Galloping Gish! So many papers, so little relevance

Have you been privileged to interact with that fine, tiny but very loud cabal we call #antivaxxers? Do you know the ones? Those who have minds totally made up. They aren’t hesitating to use vaccines, they are all-in against them in every fantastical way you can imagine.

The hardcore antivaxxer is better described as #proillness, #prodisease or even #proplague. If you’ve engaged with them, you may have been on the receiving end of a particular Gish Gallop that includes a single bolus of dozens (currently over 150) articles. Let’s look at how rubbish that list really is.

But first: what is a Gish Gallop?[1-3] This is a debate technique named after Duane Gish a creationist and first coined by Eugenie Scott. The Gish Gallop confuses an argument by drowning the user’s opponent in a flood of weak half-truths and baseless feelz to prevent the target from immediately replying to each point.

The Gish Gallop is intended to give the impression that the user has lots of evidence and that the opponent doesn’t know about the topic or doesn’t have the answers.

On Twitter, this is used a lot by the #prodisease cabal. Sometimes its use is followed by them walking away saying the opponent – often an expert – doesn’t know what they’re talking about. And if the opponent does address each issue, the audience will probably have walked off through boredom!

The naughty list

During debates on social media, the well-prepared #prodisease cultist will throw in a long list of articles. The cult seems to believe this list supports their position that vaccines are bad mmkayyy.

In reality, the list doesn’t support the prodiseaser’s position because; the pieces are just that bad. That the list is flawed is not unexpected given the lack of relevant expertise among those creating and curating this list. Despite the list looking impressive, it really isn’t and above all, its use aims to mislead and misinform. Its contents can be dismissed or debunked by those with scientific expertise. And they have been. On multiple occasions.

Bring on the debunking

Below are some of the best sources of analysis that take this list apart.

The authors have spent time from their own lives – and probably part of their souls – to do this work and it is greatly appreciated by those of us looking to get a quick understanding of this list and its articles without reinventing the wheel.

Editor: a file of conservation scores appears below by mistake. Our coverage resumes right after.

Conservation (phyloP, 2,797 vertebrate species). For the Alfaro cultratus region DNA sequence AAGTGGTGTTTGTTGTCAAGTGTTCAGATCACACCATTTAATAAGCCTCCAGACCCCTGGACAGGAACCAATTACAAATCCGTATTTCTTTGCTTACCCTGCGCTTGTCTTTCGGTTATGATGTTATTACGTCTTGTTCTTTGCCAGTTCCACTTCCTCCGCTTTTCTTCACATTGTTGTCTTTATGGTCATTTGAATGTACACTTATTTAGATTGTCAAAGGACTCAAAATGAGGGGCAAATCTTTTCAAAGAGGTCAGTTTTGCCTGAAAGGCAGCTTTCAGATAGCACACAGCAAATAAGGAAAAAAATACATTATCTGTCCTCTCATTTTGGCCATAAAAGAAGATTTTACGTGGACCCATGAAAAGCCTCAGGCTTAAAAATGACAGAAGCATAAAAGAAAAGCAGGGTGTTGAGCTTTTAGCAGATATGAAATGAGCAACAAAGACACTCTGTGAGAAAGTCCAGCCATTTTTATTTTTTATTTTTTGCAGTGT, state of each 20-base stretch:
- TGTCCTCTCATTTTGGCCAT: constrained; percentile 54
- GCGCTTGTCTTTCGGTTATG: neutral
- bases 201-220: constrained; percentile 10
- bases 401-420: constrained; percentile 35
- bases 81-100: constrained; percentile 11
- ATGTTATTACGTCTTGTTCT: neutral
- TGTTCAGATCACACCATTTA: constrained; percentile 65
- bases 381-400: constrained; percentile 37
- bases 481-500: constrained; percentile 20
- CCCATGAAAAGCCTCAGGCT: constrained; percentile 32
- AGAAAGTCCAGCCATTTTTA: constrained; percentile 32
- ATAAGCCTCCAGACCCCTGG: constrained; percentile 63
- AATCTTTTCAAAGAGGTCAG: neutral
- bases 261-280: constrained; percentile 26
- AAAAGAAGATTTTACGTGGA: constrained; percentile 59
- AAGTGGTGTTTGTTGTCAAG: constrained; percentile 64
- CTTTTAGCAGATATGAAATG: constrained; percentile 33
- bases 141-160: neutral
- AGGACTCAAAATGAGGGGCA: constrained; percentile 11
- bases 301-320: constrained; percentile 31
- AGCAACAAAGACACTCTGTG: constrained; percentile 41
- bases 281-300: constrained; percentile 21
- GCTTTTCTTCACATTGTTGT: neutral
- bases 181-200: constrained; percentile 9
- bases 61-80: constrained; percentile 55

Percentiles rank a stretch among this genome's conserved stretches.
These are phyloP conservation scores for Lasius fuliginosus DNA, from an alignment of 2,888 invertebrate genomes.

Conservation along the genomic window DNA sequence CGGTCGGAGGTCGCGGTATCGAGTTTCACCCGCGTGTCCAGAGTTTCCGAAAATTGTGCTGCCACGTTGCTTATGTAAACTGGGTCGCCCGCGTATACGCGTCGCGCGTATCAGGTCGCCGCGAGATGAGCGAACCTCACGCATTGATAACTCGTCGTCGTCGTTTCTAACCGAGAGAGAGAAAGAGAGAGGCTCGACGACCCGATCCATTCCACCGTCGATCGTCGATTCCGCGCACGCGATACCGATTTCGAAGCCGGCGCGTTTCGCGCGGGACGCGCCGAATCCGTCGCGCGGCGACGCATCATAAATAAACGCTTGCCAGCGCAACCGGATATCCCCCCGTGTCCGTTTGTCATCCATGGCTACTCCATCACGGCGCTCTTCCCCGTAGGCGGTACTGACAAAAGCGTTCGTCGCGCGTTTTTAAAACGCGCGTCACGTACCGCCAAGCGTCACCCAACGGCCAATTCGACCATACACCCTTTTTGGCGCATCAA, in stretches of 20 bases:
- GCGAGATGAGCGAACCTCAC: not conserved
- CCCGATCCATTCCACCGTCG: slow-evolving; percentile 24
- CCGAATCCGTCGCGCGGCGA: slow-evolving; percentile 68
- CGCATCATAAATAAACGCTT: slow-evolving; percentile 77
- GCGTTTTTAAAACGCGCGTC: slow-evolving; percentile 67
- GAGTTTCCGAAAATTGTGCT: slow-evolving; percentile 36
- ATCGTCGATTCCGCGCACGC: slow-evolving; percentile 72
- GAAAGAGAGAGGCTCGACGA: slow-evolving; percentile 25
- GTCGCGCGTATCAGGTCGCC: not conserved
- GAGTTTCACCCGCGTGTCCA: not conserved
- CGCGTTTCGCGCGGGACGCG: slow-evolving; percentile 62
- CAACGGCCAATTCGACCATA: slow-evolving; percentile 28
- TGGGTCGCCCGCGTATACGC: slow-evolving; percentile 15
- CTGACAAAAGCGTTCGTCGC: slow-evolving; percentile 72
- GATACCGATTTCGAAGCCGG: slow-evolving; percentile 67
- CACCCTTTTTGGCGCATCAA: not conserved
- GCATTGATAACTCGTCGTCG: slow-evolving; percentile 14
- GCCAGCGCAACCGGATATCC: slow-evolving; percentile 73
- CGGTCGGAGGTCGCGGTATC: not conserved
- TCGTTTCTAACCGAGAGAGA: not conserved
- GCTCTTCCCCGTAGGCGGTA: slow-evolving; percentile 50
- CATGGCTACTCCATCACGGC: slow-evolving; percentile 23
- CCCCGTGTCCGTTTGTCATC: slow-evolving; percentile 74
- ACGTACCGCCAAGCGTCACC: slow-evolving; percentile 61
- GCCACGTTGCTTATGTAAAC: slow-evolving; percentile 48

124 (now 144) (now 157) papers that DO NOT prove vaccines cause autism

Blog: Stories from the Trauma bay

Those Lists of Papers Claiming That Vaccines Cause Autism: They Don’t Show What They Claim (Part 1)

Blog: I Speak of Dreams

Vaccines and autism: A thorough review of the evidence (2019 update)

Blog: The Logic of Science

These will prove very handy when I head off hunting the wild #prodisease beasts. Although these works of debunking don’t make for a fun read, they are important resources in a time when we need to be organised and have our facts on hand.


  1. Gish Gallop
  2. Gish Gallop

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1 thought on “Galloping Gish! So many papers, so little relevance”

  1. Individual experiences forms, often, the perception of reality. When I was a teen, I was a devouring reader, so I fell in love with many encyclopaedias. One of them was titled ”Encyclopedic Dictionary of Parapsychology and Paranormal”, written by a renowned Italian linguistics scholar. It was an extremely useful exercise: after reading more than 1,000 pages of greek-latin-derived neologisms, I was finally and definitely sure that no such things as mediums, telekynesis, precogs, ghosts and so on exist in nature! So, the best way to understand the non-rational ideas is to full-immerse in them for a while with an open-minded approach. Then the light will be at the sight at the end of the tunnel. The refusal of medications administered by doctors (not the OTCs, the ‘miracle’ pills advertised everywhere and toxic as all other chemicals we encounter in our life) is surely based of many factors, not solely of pure absurdity or illiteracy. The failure of public health officials to form a multidisciplinary approach to cope with this situation might impair the efficacy of the overall citizens’ health, just when a combination of factors are plotting a bleak future: climate change, ecological disasters, emerging diseases, antibiotics failures. Individualism, profit, ill-faithed politicians are driving forces against our health.

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